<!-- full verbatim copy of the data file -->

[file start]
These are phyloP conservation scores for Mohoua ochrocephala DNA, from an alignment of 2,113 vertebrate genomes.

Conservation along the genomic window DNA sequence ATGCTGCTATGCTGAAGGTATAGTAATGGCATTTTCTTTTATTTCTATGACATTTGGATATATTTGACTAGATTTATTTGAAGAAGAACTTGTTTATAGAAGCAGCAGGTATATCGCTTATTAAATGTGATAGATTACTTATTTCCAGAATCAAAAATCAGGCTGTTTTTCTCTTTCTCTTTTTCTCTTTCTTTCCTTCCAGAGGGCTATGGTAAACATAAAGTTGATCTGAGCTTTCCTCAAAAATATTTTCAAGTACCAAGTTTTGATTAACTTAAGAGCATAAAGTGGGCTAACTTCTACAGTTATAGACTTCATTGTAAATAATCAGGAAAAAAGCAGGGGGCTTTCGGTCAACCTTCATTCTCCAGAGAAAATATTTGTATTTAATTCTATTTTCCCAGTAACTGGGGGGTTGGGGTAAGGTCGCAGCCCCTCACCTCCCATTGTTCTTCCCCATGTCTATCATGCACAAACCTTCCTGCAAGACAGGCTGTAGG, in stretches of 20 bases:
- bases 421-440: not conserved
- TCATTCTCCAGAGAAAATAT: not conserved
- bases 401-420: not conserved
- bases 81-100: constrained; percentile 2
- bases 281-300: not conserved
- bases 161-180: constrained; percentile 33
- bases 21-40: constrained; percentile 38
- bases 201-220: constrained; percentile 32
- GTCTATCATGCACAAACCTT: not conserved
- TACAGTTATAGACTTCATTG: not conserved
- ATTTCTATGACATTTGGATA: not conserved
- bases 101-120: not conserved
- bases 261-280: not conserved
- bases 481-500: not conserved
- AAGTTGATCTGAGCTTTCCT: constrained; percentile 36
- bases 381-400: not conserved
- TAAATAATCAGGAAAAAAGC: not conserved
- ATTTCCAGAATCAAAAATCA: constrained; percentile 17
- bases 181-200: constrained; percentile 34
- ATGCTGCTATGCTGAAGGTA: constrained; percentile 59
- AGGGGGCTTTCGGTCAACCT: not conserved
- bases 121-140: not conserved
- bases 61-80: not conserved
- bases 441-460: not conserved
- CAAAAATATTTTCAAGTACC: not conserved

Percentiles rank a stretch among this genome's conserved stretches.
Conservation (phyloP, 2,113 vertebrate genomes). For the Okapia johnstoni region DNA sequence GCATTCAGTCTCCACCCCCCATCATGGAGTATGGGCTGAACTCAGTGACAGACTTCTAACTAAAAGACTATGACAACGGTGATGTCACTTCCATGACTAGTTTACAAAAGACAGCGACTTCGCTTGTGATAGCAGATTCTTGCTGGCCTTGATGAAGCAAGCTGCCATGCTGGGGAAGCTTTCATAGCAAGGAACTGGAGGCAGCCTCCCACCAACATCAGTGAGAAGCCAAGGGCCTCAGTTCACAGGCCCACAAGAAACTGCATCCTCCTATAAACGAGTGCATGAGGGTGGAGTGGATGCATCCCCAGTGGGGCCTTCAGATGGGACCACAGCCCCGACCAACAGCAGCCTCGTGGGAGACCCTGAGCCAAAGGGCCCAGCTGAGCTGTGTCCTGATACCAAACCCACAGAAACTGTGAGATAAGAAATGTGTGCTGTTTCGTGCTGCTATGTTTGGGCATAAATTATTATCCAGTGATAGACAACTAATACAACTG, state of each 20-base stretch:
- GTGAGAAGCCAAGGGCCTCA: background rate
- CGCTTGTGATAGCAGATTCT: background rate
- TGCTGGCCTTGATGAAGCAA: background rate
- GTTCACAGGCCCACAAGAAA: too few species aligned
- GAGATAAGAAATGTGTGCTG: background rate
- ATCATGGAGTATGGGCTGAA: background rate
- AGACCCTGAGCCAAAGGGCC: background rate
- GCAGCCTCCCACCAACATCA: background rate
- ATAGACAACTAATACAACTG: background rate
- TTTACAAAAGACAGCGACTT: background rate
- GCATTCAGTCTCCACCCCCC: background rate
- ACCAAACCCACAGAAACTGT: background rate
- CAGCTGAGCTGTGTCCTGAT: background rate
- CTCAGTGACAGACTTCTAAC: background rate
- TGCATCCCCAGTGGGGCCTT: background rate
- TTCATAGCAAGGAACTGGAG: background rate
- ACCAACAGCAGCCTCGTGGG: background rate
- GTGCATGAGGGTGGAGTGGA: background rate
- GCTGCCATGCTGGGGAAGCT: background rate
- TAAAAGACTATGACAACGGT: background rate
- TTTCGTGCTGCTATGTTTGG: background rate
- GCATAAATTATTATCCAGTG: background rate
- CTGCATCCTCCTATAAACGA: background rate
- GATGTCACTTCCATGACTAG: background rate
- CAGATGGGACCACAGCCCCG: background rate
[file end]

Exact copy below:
These are phyloP conservation scores for Mohoua ochrocephala DNA, from an alignment of 2,113 vertebrate genomes.

Conservation along the genomic window DNA sequence ATGCTGCTATGCTGAAGGTATAGTAATGGCATTTTCTTTTATTTCTATGACATTTGGATATATTTGACTAGATTTATTTGAAGAAGAACTTGTTTATAGAAGCAGCAGGTATATCGCTTATTAAATGTGATAGATTACTTATTTCCAGAATCAAAAATCAGGCTGTTTTTCTCTTTCTCTTTTTCTCTTTCTTTCCTTCCAGAGGGCTATGGTAAACATAAAGTTGATCTGAGCTTTCCTCAAAAATATTTTCAAGTACCAAGTTTTGATTAACTTAAGAGCATAAAGTGGGCTAACTTCTACAGTTATAGACTTCATTGTAAATAATCAGGAAAAAAGCAGGGGGCTTTCGGTCAACCTTCATTCTCCAGAGAAAATATTTGTATTTAATTCTATTTTCCCAGTAACTGGGGGGTTGGGGTAAGGTCGCAGCCCCTCACCTCCCATTGTTCTTCCCCATGTCTATCATGCACAAACCTTCCTGCAAGACAGGCTGTAGG, in stretches of 20 bases:
- bases 421-440: not conserved
- TCATTCTCCAGAGAAAATAT: not conserved
- bases 401-420: not conserved
- bases 81-100: constrained; percentile 2
- bases 281-300: not conserved
- bases 161-180: constrained; percentile 33
- bases 21-40: constrained; percentile 38
- bases 201-220: constrained; percentile 32
- GTCTATCATGCACAAACCTT: not conserved
- TACAGTTATAGACTTCATTG: not conserved
- ATTTCTATGACATTTGGATA: not conserved
- bases 101-120: not conserved
- bases 261-280: not conserved
- bases 481-500: not conserved
- AAGTTGATCTGAGCTTTCCT: constrained; percentile 36
- bases 381-400: not conserved
- TAAATAATCAGGAAAAAAGC: not conserved
- ATTTCCAGAATCAAAAATCA: constrained; percentile 17
- bases 181-200: constrained; percentile 34
- ATGCTGCTATGCTGAAGGTA: constrained; percentile 59
- AGGGGGCTTTCGGTCAACCT: not conserved
- bases 121-140: not conserved
- bases 61-80: not conserved
- bases 441-460: not conserved
- CAAAAATATTTTCAAGTACC: not conserved

Percentiles rank a stretch among this genome's conserved stretches.
Conservation (phyloP, 2,113 vertebrate genomes). For the Okapia johnstoni region DNA sequence GCATTCAGTCTCCACCCCCCATCATGGAGTATGGGCTGAACTCAGTGACAGACTTCTAACTAAAAGACTATGACAACGGTGATGTCACTTCCATGACTAGTTTACAAAAGACAGCGACTTCGCTTGTGATAGCAGATTCTTGCTGGCCTTGATGAAGCAAGCTGCCATGCTGGGGAAGCTTTCATAGCAAGGAACTGGAGGCAGCCTCCCACCAACATCAGTGAGAAGCCAAGGGCCTCAGTTCACAGGCCCACAAGAAACTGCATCCTCCTATAAACGAGTGCATGAGGGTGGAGTGGATGCATCCCCAGTGGGGCCTTCAGATGGGACCACAGCCCCGACCAACAGCAGCCTCGTGGGAGACCCTGAGCCAAAGGGCCCAGCTGAGCTGTGTCCTGATACCAAACCCACAGAAACTGTGAGATAAGAAATGTGTGCTGTTTCGTGCTGCTATGTTTGGGCATAAATTATTATCCAGTGATAGACAACTAATACAACTG, state of each 20-base stretch:
- GTGAGAAGCCAAGGGCCTCA: background rate
- CGCTTGTGATAGCAGATTCT: background rate
- TGCTGGCCTTGATGAAGCAA: background rate
- GTTCACAGGCCCACAAGAAA: too few species aligned
- GAGATAAGAAATGTGTGCTG: background rate
- ATCATGGAGTATGGGCTGAA: background rate
- AGACCCTGAGCCAAAGGGCC: background rate
- GCAGCCTCCCACCAACATCA: background rate
- ATAGACAACTAATACAACTG: background rate
- TTTACAAAAGACAGCGACTT: background rate
- GCATTCAGTCTCCACCCCCC: background rate
- ACCAAACCCACAGAAACTGT: background rate
- CAGCTGAGCTGTGTCCTGAT: background rate
- CTCAGTGACAGACTTCTAAC: background rate
- TGCATCCCCAGTGGGGCCTT: background rate
- TTCATAGCAAGGAACTGGAG: background rate
- ACCAACAGCAGCCTCGTGGG: background rate
- GTGCATGAGGGTGGAGTGGA: background rate
- GCTGCCATGCTGGGGAAGCT: background rate
- TAAAAGACTATGACAACGGT: background rate
- TTTCGTGCTGCTATGTTTGG: background rate
- GCATAAATTATTATCCAGTG: background rate
- CTGCATCCTCCTATAAACGA: background rate
- GATGTCACTTCCATGACTAG: background rate
- CAGATGGGACCACAGCCCCG: background rate